What is being said about you at work? When you are out sick, or vacation is the shift happier? When you don’t make a meeting or company drill does it go smoother? When you miss a good incident do the personnel say “it’s a good thing you were not here cause somebody might have gotten hurt”. Are your personnel happy to see you take command?
All of the things I mentioned right here are being said about you today. Your work habits, appearance, and behaviors are all being talked about.
Make sure you behave in a manner that will make your mom proud when she hears the rumor about you!
Make sure you don’t get involved in spreading rumors about others. If everyone takes care of their own, then we can help make firehouse and the fire service just a tiny bit better, but each one of us doing the right thing!
This week a special announcement and request for our Christmas episode, and some serious talk about SCBA basics and training techniques using the Scott breathing apparatus.
We have talked a lot about structures, but this week we switch to outside fires.
This week a vehicle fire that could be a big problem.
1.) When you get dispatched to a vehicle fire, always ask for more information if it is the least bit unclear. If someone says truck fire ask what kind of truck.
2.) How close would you have to be to recognize this? Lines might be stretched and crew dismounted. Now what?
3.) How far back do you evacuate? How do you measure that in the field?
4.) How long will you be on scene?
5.) Think this through; How will this incident ultimately be mitigated?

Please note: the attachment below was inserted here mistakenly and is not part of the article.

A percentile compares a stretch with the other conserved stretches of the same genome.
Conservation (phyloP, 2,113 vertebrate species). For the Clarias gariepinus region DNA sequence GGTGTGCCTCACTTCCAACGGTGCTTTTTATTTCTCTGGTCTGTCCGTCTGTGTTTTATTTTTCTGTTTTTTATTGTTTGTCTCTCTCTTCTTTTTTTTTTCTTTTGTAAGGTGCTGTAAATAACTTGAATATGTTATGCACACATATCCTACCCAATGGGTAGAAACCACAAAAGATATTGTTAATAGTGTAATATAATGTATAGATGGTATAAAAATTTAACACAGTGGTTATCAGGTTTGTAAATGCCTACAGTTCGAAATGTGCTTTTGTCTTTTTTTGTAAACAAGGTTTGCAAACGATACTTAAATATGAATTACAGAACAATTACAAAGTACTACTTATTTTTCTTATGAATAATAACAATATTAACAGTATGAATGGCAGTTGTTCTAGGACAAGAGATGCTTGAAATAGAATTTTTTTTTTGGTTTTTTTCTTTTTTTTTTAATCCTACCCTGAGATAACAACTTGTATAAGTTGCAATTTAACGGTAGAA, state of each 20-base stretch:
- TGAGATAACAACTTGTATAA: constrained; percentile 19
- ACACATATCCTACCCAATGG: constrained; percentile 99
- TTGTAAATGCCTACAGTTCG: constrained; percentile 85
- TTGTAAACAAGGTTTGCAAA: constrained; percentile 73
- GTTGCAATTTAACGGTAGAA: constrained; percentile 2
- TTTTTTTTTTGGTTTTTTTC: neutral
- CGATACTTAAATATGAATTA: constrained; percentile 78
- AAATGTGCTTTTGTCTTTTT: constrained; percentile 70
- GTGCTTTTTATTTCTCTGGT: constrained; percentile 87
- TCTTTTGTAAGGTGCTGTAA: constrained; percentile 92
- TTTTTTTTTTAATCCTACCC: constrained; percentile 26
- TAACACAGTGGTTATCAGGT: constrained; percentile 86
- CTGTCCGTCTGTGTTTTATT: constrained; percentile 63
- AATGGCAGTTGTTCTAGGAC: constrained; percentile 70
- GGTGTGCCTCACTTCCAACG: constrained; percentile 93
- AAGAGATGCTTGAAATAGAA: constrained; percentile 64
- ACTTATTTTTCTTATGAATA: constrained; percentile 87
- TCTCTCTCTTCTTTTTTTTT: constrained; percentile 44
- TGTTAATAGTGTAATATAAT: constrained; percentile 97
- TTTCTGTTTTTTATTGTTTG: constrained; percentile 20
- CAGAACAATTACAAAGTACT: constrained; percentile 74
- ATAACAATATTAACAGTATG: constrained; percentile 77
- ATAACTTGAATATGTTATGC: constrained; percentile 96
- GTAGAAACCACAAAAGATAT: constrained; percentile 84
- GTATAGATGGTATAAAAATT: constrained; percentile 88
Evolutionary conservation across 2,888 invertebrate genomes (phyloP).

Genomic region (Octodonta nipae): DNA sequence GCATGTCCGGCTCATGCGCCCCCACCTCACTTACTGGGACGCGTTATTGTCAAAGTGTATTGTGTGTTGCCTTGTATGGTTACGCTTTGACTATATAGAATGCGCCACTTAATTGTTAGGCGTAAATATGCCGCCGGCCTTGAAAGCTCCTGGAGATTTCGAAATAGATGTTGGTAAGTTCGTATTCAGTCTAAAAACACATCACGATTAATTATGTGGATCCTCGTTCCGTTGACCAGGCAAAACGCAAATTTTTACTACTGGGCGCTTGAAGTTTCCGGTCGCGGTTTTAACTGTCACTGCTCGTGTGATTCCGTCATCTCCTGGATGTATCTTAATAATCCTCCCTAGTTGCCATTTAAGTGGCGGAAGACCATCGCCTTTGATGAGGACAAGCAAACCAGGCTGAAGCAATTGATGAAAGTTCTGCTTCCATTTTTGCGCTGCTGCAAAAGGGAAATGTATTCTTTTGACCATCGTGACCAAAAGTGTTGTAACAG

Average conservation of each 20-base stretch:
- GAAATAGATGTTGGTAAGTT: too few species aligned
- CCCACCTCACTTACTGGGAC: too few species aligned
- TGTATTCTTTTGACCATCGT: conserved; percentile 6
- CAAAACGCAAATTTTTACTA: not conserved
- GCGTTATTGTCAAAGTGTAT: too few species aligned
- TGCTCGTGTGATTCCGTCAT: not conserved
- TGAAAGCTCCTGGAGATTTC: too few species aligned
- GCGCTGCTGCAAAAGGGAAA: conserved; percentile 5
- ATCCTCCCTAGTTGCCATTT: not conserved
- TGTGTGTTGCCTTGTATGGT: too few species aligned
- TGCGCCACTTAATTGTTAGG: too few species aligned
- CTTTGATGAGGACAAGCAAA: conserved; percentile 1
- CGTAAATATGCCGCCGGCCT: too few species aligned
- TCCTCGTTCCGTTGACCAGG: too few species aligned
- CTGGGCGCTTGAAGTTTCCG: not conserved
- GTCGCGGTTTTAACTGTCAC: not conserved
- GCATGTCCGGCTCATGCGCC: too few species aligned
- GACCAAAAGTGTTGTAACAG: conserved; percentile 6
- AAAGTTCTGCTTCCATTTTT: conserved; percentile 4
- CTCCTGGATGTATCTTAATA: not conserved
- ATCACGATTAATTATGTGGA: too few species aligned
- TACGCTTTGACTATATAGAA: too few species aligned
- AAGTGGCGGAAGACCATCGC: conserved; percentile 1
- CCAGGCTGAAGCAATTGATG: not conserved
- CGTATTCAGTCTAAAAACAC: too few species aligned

This week I am speaking about all of the aspects of construction that might relate to roofs. You could take this training idea and use it in any number of ways but we will throw out some suggestions for argument sake.
Make sure your troops know that in many cases the roof of a building is designed to keep the rain out and not much else. Of course it adds stability to the overall building but it is really not designed to take significant weight loads above it’s design maximum. Obviously in the Northeast and points where it snows, roofs are designed for snow loading as well.
Framing up a drill for roofs (no pun intended) would go something like this:
* Go to the local building department and determine what weight per square foot residential roofs are supposed to be able to hold in your area.
* Discuss and define the following terms with your personnel: Concentrated Load, Dead Load, Design Load, Undesigned Load, Distributed Load, Live load, impact load.
* Find out from building department what local materials are being used in roof construction in a typical residential.
* Take photos of buildings in your response area during and after construction so you can show your members what the roof support structures really are.